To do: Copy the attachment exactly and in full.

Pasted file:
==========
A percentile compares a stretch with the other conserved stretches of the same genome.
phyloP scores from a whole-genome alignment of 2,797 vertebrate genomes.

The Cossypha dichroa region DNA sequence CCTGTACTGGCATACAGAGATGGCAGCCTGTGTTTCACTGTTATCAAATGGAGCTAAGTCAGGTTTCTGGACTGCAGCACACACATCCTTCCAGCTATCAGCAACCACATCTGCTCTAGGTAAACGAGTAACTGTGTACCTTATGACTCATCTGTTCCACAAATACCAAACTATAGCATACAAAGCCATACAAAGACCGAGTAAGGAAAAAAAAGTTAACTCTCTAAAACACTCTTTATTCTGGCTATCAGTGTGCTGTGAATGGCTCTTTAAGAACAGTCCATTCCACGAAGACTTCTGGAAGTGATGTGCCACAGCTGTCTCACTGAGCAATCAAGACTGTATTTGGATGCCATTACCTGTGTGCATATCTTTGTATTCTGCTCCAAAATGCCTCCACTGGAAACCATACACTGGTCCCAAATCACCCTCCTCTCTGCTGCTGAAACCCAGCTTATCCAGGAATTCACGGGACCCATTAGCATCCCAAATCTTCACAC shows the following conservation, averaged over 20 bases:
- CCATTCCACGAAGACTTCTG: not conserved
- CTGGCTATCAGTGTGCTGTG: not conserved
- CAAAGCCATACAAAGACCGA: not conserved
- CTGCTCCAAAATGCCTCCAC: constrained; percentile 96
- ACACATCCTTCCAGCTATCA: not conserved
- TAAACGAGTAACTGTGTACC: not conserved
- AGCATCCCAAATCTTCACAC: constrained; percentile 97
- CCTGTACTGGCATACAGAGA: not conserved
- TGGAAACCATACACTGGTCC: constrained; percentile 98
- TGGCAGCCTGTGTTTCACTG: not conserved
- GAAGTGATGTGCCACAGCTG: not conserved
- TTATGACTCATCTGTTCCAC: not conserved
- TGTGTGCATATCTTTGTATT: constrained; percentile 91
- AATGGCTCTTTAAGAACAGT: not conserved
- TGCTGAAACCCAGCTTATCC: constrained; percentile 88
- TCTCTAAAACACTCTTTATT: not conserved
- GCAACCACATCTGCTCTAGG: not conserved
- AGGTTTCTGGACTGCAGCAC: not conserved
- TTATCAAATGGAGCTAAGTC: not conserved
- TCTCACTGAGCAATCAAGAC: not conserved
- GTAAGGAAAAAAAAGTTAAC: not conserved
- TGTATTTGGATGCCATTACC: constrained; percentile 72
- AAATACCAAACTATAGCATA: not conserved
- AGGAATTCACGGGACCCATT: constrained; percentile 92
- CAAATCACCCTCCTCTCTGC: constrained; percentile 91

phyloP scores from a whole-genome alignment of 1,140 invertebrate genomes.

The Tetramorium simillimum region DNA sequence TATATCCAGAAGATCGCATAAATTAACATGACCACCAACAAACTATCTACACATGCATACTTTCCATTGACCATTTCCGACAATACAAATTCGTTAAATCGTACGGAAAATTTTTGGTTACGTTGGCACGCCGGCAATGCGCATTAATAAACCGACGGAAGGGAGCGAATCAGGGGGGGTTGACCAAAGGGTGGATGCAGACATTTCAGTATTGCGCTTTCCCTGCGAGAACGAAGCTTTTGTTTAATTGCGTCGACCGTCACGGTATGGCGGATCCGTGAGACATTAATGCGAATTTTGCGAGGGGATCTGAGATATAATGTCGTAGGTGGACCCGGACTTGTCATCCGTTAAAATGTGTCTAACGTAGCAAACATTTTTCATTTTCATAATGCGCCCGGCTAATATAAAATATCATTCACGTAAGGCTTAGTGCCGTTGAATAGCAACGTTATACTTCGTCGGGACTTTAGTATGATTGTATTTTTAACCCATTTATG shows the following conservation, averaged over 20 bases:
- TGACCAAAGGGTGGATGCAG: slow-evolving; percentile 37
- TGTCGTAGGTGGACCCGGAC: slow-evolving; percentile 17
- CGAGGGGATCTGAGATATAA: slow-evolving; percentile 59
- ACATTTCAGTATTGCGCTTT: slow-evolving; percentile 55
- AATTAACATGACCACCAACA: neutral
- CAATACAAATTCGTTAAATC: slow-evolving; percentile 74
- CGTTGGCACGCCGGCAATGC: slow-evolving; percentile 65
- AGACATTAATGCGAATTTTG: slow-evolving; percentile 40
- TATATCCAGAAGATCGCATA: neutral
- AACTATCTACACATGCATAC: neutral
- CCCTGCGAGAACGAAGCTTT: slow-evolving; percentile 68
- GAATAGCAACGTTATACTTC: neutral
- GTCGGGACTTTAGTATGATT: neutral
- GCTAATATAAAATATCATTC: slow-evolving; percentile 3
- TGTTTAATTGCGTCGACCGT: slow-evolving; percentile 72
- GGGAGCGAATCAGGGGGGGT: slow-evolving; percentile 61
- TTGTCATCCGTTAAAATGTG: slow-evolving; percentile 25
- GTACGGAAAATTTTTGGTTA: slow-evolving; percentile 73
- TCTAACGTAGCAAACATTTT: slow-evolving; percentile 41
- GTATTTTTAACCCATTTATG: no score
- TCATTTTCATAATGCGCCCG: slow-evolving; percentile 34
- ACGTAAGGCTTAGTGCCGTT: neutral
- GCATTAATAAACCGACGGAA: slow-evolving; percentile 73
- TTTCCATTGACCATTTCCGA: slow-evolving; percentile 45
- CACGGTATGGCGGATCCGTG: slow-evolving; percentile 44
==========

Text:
A percentile compares a stretch with the other conserved stretches of the same genome.
phyloP scores from a whole-genome alignment of 2,797 vertebrate genomes.

The Cossypha dichroa region DNA sequence CCTGTACTGGCATACAGAGATGGCAGCCTGTGTTTCACTGTTATCAAATGGAGCTAAGTCAGGTTTCTGGACTGCAGCACACACATCCTTCCAGCTATCAGCAACCACATCTGCTCTAGGTAAACGAGTAACTGTGTACCTTATGACTCATCTGTTCCACAAATACCAAACTATAGCATACAAAGCCATACAAAGACCGAGTAAGGAAAAAAAAGTTAACTCTCTAAAACACTCTTTATTCTGGCTATCAGTGTGCTGTGAATGGCTCTTTAAGAACAGTCCATTCCACGAAGACTTCTGGAAGTGATGTGCCACAGCTGTCTCACTGAGCAATCAAGACTGTATTTGGATGCCATTACCTGTGTGCATATCTTTGTATTCTGCTCCAAAATGCCTCCACTGGAAACCATACACTGGTCCCAAATCACCCTCCTCTCTGCTGCTGAAACCCAGCTTATCCAGGAATTCACGGGACCCATTAGCATCCCAAATCTTCACAC shows the following conservation, averaged over 20 bases:
- CCATTCCACGAAGACTTCTG: not conserved
- CTGGCTATCAGTGTGCTGTG: not conserved
- CAAAGCCATACAAAGACCGA: not conserved
- CTGCTCCAAAATGCCTCCAC: constrained; percentile 96
- ACACATCCTTCCAGCTATCA: not conserved
- TAAACGAGTAACTGTGTACC: not conserved
- AGCATCCCAAATCTTCACAC: constrained; percentile 97
- CCTGTACTGGCATACAGAGA: not conserved
- TGGAAACCATACACTGGTCC: constrained; percentile 98
- TGGCAGCCTGTGTTTCACTG: not conserved
- GAAGTGATGTGCCACAGCTG: not conserved
- TTATGACTCATCTGTTCCAC: not conserved
- TGTGTGCATATCTTTGTATT: constrained; percentile 91
- AATGGCTCTTTAAGAACAGT: not conserved
- TGCTGAAACCCAGCTTATCC: constrained; percentile 88
- TCTCTAAAACACTCTTTATT: not conserved
- GCAACCACATCTGCTCTAGG: not conserved
- AGGTTTCTGGACTGCAGCAC: not conserved
- TTATCAAATGGAGCTAAGTC: not conserved
- TCTCACTGAGCAATCAAGAC: not conserved
- GTAAGGAAAAAAAAGTTAAC: not conserved
- TGTATTTGGATGCCATTACC: constrained; percentile 72
- AAATACCAAACTATAGCATA: not conserved
- AGGAATTCACGGGACCCATT: constrained; percentile 92
- CAAATCACCCTCCTCTCTGC: constrained; percentile 91

phyloP scores from a whole-genome alignment of 1,140 invertebrate genomes.

The Tetramorium simillimum region DNA sequence TATATCCAGAAGATCGCATAAATTAACATGACCACCAACAAACTATCTACACATGCATACTTTCCATTGACCATTTCCGACAATACAAATTCGTTAAATCGTACGGAAAATTTTTGGTTACGTTGGCACGCCGGCAATGCGCATTAATAAACCGACGGAAGGGAGCGAATCAGGGGGGGTTGACCAAAGGGTGGATGCAGACATTTCAGTATTGCGCTTTCCCTGCGAGAACGAAGCTTTTGTTTAATTGCGTCGACCGTCACGGTATGGCGGATCCGTGAGACATTAATGCGAATTTTGCGAGGGGATCTGAGATATAATGTCGTAGGTGGACCCGGACTTGTCATCCGTTAAAATGTGTCTAACGTAGCAAACATTTTTCATTTTCATAATGCGCCCGGCTAATATAAAATATCATTCACGTAAGGCTTAGTGCCGTTGAATAGCAACGTTATACTTCGTCGGGACTTTAGTATGATTGTATTTTTAACCCATTTATG shows the following conservation, averaged over 20 bases:
- TGACCAAAGGGTGGATGCAG: slow-evolving; percentile 37
- TGTCGTAGGTGGACCCGGAC: slow-evolving; percentile 17
- CGAGGGGATCTGAGATATAA: slow-evolving; percentile 59
- ACATTTCAGTATTGCGCTTT: slow-evolving; percentile 55
- AATTAACATGACCACCAACA: neutral
- CAATACAAATTCGTTAAATC: slow-evolving; percentile 74
- CGTTGGCACGCCGGCAATGC: slow-evolving; percentile 65
- AGACATTAATGCGAATTTTG: slow-evolving; percentile 40
- TATATCCAGAAGATCGCATA: neutral
- AACTATCTACACATGCATAC: neutral
- CCCTGCGAGAACGAAGCTTT: slow-evolving; percentile 68
- GAATAGCAACGTTATACTTC: neutral
- GTCGGGACTTTAGTATGATT: neutral
- GCTAATATAAAATATCATTC: slow-evolving; percentile 3
- TGTTTAATTGCGTCGACCGT: slow-evolving; percentile 72
- GGGAGCGAATCAGGGGGGGT: slow-evolving; percentile 61
- TTGTCATCCGTTAAAATGTG: slow-evolving; percentile 25
- GTACGGAAAATTTTTGGTTA: slow-evolving; percentile 73
- TCTAACGTAGCAAACATTTT: slow-evolving; percentile 41
- GTATTTTTAACCCATTTATG: no score
- TCATTTTCATAATGCGCCCG: slow-evolving; percentile 34
- ACGTAAGGCTTAGTGCCGTT: neutral
- GCATTAATAAACCGACGGAA: slow-evolving; percentile 73
- TTTCCATTGACCATTTCCGA: slow-evolving; percentile 45
- CACGGTATGGCGGATCCGTG: slow-evolving; percentile 44